|Locus||Chr. 15 q11-qter|
Neuromedin B (NMB) is a bombesin-related peptide in mammals. It was originally purified from pig spinal cord, and later shown to be present in human central nervous system and gastrointestinal tract.
The sequence of the C-terminal decapeptide is highly conserved across mammalian species: GNLWATGHFM-(NH2); this decapeptide is sometimes noted as neuromedin B, but it is more accurately described as neuromedin B 23-32. The sequence of neuromedin B (in rat) is : TPFSWDLPEPRSRASKIRVHPRGNLWATGHFM-(NH2).
Neuromedin regulates the following functions:
NMB acts by binding to its high affinity cell surface receptor, neuromedin B receptor (NMBR). This receptor is a G protein-coupled receptor with seven transmembrane spanning regions, hence the receptor is also denoted as a 7-transmembrane receptor (7-TMR). Upon binding several intracellular signaling pathways are triggered (see Figure 2).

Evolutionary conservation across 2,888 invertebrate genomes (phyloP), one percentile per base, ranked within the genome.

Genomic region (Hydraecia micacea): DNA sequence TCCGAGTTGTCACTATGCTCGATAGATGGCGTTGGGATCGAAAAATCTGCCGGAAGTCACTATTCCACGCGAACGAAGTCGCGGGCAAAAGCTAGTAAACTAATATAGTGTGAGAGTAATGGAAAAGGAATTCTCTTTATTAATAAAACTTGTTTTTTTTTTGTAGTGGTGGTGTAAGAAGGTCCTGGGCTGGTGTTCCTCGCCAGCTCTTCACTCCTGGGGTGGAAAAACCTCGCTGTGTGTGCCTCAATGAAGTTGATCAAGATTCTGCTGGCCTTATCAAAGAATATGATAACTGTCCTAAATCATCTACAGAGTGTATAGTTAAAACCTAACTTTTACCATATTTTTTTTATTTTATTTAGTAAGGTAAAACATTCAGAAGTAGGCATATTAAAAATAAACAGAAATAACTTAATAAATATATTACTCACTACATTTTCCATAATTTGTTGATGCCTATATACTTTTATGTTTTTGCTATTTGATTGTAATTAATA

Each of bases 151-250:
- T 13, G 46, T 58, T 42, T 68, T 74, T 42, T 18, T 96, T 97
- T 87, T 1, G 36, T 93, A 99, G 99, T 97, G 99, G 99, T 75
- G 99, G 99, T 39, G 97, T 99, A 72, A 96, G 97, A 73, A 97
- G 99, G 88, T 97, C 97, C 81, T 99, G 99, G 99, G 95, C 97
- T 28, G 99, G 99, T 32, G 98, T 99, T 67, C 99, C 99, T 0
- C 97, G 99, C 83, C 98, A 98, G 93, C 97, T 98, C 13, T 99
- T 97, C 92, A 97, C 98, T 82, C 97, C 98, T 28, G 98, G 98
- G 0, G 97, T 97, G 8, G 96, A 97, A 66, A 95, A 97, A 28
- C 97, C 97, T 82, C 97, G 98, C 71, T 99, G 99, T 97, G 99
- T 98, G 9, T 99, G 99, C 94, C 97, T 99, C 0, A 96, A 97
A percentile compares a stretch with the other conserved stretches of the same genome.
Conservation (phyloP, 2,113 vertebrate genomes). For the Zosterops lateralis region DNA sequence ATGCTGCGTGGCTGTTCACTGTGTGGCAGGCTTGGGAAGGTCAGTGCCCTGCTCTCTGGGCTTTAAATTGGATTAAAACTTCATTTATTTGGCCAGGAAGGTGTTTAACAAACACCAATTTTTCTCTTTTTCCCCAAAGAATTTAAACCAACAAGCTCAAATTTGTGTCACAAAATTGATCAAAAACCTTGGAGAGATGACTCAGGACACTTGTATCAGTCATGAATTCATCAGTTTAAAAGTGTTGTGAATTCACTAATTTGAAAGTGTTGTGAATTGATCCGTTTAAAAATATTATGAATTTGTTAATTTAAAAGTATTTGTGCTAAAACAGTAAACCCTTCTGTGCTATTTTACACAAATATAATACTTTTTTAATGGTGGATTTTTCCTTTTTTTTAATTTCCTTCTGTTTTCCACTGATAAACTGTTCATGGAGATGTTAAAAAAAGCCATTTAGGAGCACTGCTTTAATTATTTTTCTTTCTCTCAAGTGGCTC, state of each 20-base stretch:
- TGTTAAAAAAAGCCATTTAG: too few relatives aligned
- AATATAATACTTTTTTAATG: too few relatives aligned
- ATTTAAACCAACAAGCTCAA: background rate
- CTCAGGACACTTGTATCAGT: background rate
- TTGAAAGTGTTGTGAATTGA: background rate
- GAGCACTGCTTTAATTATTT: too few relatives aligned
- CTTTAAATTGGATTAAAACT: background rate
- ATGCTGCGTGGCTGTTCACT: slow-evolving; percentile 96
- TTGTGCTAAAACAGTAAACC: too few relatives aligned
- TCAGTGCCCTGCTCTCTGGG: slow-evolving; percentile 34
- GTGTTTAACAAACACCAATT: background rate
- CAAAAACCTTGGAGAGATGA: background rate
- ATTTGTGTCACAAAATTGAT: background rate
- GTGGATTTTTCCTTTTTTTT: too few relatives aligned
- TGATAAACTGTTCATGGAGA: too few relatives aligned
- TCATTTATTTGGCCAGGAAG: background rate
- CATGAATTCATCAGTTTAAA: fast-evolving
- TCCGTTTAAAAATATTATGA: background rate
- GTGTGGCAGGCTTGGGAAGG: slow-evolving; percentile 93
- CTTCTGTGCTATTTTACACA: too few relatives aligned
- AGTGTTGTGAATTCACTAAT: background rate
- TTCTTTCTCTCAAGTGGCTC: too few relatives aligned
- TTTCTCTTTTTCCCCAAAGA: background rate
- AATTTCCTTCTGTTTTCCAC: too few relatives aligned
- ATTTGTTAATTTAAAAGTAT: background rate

When NMB binds to its 7-TMR, the heterotrimeric G protein that is attached to the receptor is activated. The G-protein is called heterotrimeric because it consists of 3 polypeptides: α subunit, β subunit, and γ subunit. In the activated NMBR/G-protein complex, there occurs an exchange of GTP for GDP bound to G-α subunit. The G-α subunit, in turn, dissociated form the G-βγ subunits. The free G-α inactivates adenylate cyclase (AC), which, in turn, catalyzes the conversion of ATP to cAMP, the latter of which functioning as a second messenger. cAMP activates of the enzyme Protein Kinase A (PKA). PKA enters the nucleus and activates the cAMP response element-binding protein. The activated CREB binds along with CREB binding protein, co-activator to the CRE region of the DNA in the nucleus. CREB and CBP are held together by leucine zippers. CRE is the control that activates number of growth factors, and thus cell proliferation and some anti-apoptotic genes. In the brain, CREB plays a role in long-term memory and learning.